The graphs below are based on a select list of ETFs and indices that I follow, and show the top and bottom performing groups over the week to Friday afternoon (approximately 1:30 PM), writes Nick Perry, who covers ETFs for Schaeffer's Investment Research.
For the most part we see that the holiday shortened trading week was quiet and moves were capped near two percent on both sides. One of the interesting points that stands out is the bond related ETF, the TLT.
As you can see, this week's gains have helped push the TLT past its best levels from earlier this year and toward its all-time high near 97. You can also see a fairly strong upward sloping channel that describes this trend.
One of the names that caught my eye is the Energy Sector SPDR (NYSEARCA:XLE). Three weeks ago we looked at the weekly chart below.
When we last looked at this graph, I said was keeping an eye on the zone just above 36 that marked the late-2004 top. The ETF has bounced off this level and retaken the 20-week moving average. On a short-term basis, I have been watching the daily chart in the blog. On May 23 I posted this chart and said:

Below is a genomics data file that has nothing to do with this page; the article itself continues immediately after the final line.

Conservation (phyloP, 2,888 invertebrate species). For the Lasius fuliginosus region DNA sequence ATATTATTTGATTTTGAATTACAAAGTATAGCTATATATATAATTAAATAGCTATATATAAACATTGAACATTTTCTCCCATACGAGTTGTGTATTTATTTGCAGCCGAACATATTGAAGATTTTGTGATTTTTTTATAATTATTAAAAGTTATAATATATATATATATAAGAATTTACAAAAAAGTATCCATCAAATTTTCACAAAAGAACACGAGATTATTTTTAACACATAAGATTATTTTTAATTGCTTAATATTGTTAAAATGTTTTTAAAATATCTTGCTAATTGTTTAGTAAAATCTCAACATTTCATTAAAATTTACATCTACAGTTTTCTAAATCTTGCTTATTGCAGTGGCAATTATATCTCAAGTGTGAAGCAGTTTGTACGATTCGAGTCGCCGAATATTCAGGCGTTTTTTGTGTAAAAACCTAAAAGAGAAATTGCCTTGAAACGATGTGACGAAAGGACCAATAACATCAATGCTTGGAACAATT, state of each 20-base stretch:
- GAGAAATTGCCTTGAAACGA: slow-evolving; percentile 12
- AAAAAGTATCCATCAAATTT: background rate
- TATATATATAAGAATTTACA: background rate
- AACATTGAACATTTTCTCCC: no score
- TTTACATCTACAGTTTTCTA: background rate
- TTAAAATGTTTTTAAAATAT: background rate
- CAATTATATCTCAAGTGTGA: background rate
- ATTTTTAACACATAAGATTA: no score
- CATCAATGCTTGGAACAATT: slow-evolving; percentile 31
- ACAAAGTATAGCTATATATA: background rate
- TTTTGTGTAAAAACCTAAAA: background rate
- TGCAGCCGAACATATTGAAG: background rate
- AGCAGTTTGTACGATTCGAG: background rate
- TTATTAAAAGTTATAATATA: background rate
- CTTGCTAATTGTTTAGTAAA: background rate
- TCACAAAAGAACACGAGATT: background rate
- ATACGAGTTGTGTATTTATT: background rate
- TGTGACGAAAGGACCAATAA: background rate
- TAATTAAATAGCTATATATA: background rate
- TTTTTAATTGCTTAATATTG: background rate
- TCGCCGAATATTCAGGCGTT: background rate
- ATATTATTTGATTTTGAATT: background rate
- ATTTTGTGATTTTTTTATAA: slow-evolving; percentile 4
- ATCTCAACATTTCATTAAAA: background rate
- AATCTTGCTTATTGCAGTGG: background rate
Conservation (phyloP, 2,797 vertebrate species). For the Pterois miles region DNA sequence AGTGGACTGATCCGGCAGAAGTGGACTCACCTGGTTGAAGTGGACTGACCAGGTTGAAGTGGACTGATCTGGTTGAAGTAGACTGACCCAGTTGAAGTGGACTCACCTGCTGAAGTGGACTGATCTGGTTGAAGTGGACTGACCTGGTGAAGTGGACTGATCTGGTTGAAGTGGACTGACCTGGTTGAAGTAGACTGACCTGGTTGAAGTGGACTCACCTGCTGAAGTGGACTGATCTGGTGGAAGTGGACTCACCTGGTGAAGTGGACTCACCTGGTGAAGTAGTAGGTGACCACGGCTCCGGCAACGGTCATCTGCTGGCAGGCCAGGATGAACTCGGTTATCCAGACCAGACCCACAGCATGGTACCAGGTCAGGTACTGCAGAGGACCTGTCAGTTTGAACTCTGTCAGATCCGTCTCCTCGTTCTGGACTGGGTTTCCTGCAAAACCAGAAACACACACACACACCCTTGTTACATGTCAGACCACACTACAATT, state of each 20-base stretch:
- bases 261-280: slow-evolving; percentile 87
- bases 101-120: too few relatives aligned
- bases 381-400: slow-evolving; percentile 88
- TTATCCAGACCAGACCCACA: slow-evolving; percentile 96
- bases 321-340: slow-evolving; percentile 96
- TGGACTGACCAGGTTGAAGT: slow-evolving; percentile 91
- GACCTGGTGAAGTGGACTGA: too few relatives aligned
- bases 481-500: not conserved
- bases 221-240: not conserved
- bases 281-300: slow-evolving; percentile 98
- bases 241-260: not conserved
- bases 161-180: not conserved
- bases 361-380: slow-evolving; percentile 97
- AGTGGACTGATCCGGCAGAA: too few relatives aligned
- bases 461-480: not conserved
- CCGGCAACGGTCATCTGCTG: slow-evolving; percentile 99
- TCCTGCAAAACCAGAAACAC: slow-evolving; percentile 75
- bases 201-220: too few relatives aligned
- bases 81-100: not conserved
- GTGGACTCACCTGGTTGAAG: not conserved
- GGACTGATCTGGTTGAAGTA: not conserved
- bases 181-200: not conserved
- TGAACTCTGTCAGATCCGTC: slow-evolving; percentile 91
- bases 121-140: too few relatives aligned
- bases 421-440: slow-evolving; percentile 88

Here you can see a downtrending channel, the 50-day moving average and a congestion zone near 40. I wouldn't call any of these measures a silver bullet, but I do like to use them as a way to measure when a trend may be changing. For now, the XLE is still locked in a short-term downtrend as it trades below its 50-day trendline. A move above this congestion would be the first sign of strength, but the upper rail of the channel (which is aligned with the moving average) is what I will be watching for as a break may offer that the selling pressure has run its course.
Here is how that chart stands now...
While a small pullback here would not be out of the question, it appears that the XLE has now broken the downtrend and retaken it 50-day trendline.
Looking to my graph of the major indices shows us how some of the key barometers are moving relative to each other.
This perspective shows that the major market indices such as the SPX and COMP were relatively flat this week. Money flowed toward gold, brokers, and bonds and away from biotech and drugs.
As I said when I introduced this column, it may seem like simplistic information, but my experience has been that many times we overlook the basics. Just knowing this data tells me that which groups have held up and which have seen money outflows.
Nick Perry (firstname.lastname@example.org)